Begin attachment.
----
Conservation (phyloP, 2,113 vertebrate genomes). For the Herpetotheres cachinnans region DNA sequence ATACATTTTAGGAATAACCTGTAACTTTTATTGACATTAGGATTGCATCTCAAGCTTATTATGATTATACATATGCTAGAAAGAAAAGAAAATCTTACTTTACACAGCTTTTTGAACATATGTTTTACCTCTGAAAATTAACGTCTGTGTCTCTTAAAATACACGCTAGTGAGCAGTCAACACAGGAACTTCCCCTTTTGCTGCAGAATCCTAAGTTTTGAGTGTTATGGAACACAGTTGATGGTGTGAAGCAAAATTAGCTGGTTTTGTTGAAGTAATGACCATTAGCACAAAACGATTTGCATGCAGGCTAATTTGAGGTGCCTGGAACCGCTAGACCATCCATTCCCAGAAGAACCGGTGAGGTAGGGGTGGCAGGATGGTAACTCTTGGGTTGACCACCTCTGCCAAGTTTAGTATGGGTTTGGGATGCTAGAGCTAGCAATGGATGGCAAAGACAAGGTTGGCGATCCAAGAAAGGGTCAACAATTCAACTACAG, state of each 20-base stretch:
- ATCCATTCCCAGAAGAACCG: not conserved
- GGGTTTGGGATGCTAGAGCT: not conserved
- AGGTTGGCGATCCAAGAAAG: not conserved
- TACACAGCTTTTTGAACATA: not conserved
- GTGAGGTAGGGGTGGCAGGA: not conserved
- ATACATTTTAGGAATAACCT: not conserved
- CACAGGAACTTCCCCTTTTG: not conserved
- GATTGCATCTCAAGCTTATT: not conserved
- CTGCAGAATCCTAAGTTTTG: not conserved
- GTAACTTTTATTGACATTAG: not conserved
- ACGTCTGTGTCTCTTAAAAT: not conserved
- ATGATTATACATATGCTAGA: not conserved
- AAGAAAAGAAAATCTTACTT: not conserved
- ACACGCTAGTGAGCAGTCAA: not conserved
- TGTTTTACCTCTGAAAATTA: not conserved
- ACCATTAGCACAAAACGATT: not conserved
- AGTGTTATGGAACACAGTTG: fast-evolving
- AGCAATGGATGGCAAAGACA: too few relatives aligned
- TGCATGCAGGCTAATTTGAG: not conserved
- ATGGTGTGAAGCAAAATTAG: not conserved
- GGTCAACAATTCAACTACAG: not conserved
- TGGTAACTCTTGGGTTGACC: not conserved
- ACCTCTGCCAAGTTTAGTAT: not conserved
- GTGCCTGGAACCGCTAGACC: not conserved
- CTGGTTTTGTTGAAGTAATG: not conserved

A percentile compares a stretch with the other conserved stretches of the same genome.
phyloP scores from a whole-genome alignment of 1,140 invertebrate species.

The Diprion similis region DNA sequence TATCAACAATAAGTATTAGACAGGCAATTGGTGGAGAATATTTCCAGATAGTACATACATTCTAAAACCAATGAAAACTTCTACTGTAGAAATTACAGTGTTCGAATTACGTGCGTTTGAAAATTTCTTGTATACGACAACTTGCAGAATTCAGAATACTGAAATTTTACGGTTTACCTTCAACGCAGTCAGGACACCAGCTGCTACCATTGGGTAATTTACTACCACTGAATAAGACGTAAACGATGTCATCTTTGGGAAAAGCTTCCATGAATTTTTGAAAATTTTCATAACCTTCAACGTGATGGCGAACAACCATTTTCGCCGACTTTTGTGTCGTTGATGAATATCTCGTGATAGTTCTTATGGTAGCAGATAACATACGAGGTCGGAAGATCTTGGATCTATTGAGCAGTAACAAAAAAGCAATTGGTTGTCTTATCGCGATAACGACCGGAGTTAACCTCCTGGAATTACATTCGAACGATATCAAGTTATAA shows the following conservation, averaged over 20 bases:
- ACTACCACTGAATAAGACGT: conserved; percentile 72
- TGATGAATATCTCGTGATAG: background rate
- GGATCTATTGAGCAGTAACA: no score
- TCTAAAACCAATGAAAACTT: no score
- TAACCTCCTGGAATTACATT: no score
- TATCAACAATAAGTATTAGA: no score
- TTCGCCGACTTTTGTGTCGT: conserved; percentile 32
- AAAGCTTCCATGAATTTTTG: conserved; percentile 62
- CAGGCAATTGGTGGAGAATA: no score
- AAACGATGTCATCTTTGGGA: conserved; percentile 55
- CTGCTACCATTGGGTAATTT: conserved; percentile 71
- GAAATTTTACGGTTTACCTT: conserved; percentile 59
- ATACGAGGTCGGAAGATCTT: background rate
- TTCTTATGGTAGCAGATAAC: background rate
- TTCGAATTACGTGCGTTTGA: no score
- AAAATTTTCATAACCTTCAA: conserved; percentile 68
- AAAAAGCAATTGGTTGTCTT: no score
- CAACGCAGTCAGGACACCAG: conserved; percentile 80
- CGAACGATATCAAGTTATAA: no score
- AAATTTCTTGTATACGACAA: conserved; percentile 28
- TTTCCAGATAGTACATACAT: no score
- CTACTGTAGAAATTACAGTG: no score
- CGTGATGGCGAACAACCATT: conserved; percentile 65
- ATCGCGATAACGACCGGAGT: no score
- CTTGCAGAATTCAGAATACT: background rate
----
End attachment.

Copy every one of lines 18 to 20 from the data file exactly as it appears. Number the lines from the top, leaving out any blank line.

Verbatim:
- AGTGTTATGGAACACAGTTG: fast-evolving
- AGCAATGGATGGCAAAGACA: too few relatives aligned
- TGCATGCAGGCTAATTTGAG: not conserved